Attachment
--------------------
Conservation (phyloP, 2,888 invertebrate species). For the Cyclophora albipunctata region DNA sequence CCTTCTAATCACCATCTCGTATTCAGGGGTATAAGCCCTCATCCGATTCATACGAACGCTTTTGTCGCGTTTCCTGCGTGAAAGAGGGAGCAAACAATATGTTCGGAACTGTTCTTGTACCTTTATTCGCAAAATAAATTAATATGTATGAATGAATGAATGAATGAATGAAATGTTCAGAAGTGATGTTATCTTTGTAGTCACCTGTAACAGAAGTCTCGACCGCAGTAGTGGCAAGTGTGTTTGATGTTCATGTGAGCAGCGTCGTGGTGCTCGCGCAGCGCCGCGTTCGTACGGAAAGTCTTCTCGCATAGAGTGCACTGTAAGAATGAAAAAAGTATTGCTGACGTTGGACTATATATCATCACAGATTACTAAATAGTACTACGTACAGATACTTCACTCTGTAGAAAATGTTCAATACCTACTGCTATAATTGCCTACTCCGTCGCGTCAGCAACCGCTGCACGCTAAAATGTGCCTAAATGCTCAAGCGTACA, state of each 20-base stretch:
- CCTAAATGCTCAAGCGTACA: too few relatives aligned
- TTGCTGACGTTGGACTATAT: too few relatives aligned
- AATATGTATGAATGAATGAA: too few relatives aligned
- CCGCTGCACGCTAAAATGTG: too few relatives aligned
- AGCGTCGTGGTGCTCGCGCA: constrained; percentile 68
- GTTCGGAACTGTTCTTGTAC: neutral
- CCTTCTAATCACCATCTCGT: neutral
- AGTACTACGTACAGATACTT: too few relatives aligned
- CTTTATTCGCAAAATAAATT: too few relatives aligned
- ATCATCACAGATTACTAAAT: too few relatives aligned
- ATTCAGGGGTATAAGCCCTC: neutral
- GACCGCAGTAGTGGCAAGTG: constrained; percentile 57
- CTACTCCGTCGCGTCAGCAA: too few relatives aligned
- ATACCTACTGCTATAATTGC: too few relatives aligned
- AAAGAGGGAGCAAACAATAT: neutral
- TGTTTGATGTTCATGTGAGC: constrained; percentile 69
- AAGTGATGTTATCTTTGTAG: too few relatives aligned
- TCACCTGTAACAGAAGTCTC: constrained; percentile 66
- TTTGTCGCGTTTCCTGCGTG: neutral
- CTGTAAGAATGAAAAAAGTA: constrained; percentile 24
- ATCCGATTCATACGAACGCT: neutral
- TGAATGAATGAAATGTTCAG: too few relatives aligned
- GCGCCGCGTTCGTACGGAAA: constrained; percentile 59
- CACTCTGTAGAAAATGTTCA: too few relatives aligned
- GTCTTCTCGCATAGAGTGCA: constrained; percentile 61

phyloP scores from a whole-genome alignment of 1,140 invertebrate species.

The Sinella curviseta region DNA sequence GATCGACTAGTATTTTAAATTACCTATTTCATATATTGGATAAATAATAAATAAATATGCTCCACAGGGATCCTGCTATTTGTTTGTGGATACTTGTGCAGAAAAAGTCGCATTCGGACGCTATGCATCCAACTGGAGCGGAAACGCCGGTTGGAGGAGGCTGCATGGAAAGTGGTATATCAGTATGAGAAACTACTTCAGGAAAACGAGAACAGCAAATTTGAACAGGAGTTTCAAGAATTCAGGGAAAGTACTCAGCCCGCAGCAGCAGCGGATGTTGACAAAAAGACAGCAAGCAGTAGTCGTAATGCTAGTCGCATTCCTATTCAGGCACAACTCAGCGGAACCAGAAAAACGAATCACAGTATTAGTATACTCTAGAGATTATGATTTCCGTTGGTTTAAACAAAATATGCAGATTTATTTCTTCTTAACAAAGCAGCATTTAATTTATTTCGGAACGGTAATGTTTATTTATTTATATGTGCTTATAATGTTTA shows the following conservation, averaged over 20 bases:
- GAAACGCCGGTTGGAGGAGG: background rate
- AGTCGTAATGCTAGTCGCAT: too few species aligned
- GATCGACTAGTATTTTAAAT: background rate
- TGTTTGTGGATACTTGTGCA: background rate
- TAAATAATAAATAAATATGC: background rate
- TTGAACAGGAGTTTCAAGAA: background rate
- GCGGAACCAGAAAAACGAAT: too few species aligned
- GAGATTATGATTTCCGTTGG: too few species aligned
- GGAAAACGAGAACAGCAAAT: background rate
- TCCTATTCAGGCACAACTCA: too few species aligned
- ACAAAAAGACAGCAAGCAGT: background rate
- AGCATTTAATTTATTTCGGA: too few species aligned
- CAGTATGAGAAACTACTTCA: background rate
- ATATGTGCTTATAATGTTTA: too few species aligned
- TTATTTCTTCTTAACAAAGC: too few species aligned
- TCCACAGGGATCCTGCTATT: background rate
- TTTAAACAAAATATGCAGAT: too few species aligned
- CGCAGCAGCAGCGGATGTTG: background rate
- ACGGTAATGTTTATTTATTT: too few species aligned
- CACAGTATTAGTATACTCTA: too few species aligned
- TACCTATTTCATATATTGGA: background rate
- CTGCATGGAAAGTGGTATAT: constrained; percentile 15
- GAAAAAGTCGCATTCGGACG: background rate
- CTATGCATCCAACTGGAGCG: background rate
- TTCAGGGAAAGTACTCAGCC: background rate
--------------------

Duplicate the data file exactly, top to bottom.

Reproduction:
Conservation (phyloP, 2,888 invertebrate species). For the Cyclophora albipunctata region DNA sequence CCTTCTAATCACCATCTCGTATTCAGGGGTATAAGCCCTCATCCGATTCATACGAACGCTTTTGTCGCGTTTCCTGCGTGAAAGAGGGAGCAAACAATATGTTCGGAACTGTTCTTGTACCTTTATTCGCAAAATAAATTAATATGTATGAATGAATGAATGAATGAATGAAATGTTCAGAAGTGATGTTATCTTTGTAGTCACCTGTAACAGAAGTCTCGACCGCAGTAGTGGCAAGTGTGTTTGATGTTCATGTGAGCAGCGTCGTGGTGCTCGCGCAGCGCCGCGTTCGTACGGAAAGTCTTCTCGCATAGAGTGCACTGTAAGAATGAAAAAAGTATTGCTGACGTTGGACTATATATCATCACAGATTACTAAATAGTACTACGTACAGATACTTCACTCTGTAGAAAATGTTCAATACCTACTGCTATAATTGCCTACTCCGTCGCGTCAGCAACCGCTGCACGCTAAAATGTGCCTAAATGCTCAAGCGTACA, state of each 20-base stretch:
- CCTAAATGCTCAAGCGTACA: too few relatives aligned
- TTGCTGACGTTGGACTATAT: too few relatives aligned
- AATATGTATGAATGAATGAA: too few relatives aligned
- CCGCTGCACGCTAAAATGTG: too few relatives aligned
- AGCGTCGTGGTGCTCGCGCA: constrained; percentile 68
- GTTCGGAACTGTTCTTGTAC: neutral
- CCTTCTAATCACCATCTCGT: neutral
- AGTACTACGTACAGATACTT: too few relatives aligned
- CTTTATTCGCAAAATAAATT: too few relatives aligned
- ATCATCACAGATTACTAAAT: too few relatives aligned
- ATTCAGGGGTATAAGCCCTC: neutral
- GACCGCAGTAGTGGCAAGTG: constrained; percentile 57
- CTACTCCGTCGCGTCAGCAA: too few relatives aligned
- ATACCTACTGCTATAATTGC: too few relatives aligned
- AAAGAGGGAGCAAACAATAT: neutral
- TGTTTGATGTTCATGTGAGC: constrained; percentile 69
- AAGTGATGTTATCTTTGTAG: too few relatives aligned
- TCACCTGTAACAGAAGTCTC: constrained; percentile 66
- TTTGTCGCGTTTCCTGCGTG: neutral
- CTGTAAGAATGAAAAAAGTA: constrained; percentile 24
- ATCCGATTCATACGAACGCT: neutral
- TGAATGAATGAAATGTTCAG: too few relatives aligned
- GCGCCGCGTTCGTACGGAAA: constrained; percentile 59
- CACTCTGTAGAAAATGTTCA: too few relatives aligned
- GTCTTCTCGCATAGAGTGCA: constrained; percentile 61

phyloP scores from a whole-genome alignment of 1,140 invertebrate species.

The Sinella curviseta region DNA sequence GATCGACTAGTATTTTAAATTACCTATTTCATATATTGGATAAATAATAAATAAATATGCTCCACAGGGATCCTGCTATTTGTTTGTGGATACTTGTGCAGAAAAAGTCGCATTCGGACGCTATGCATCCAACTGGAGCGGAAACGCCGGTTGGAGGAGGCTGCATGGAAAGTGGTATATCAGTATGAGAAACTACTTCAGGAAAACGAGAACAGCAAATTTGAACAGGAGTTTCAAGAATTCAGGGAAAGTACTCAGCCCGCAGCAGCAGCGGATGTTGACAAAAAGACAGCAAGCAGTAGTCGTAATGCTAGTCGCATTCCTATTCAGGCACAACTCAGCGGAACCAGAAAAACGAATCACAGTATTAGTATACTCTAGAGATTATGATTTCCGTTGGTTTAAACAAAATATGCAGATTTATTTCTTCTTAACAAAGCAGCATTTAATTTATTTCGGAACGGTAATGTTTATTTATTTATATGTGCTTATAATGTTTA shows the following conservation, averaged over 20 bases:
- GAAACGCCGGTTGGAGGAGG: background rate
- AGTCGTAATGCTAGTCGCAT: too few species aligned
- GATCGACTAGTATTTTAAAT: background rate
- TGTTTGTGGATACTTGTGCA: background rate
- TAAATAATAAATAAATATGC: background rate
- TTGAACAGGAGTTTCAAGAA: background rate
- GCGGAACCAGAAAAACGAAT: too few species aligned
- GAGATTATGATTTCCGTTGG: too few species aligned
- GGAAAACGAGAACAGCAAAT: background rate
- TCCTATTCAGGCACAACTCA: too few species aligned
- ACAAAAAGACAGCAAGCAGT: background rate
- AGCATTTAATTTATTTCGGA: too few species aligned
- CAGTATGAGAAACTACTTCA: background rate
- ATATGTGCTTATAATGTTTA: too few species aligned
- TTATTTCTTCTTAACAAAGC: too few species aligned
- TCCACAGGGATCCTGCTATT: background rate
- TTTAAACAAAATATGCAGAT: too few species aligned
- CGCAGCAGCAGCGGATGTTG: background rate
- ACGGTAATGTTTATTTATTT: too few species aligned
- CACAGTATTAGTATACTCTA: too few species aligned
- TACCTATTTCATATATTGGA: background rate
- CTGCATGGAAAGTGGTATAT: constrained; percentile 15
- GAAAAAGTCGCATTCGGACG: background rate
- CTATGCATCCAACTGGAGCG: background rate
- TTCAGGGAAAGTACTCAGCC: background rate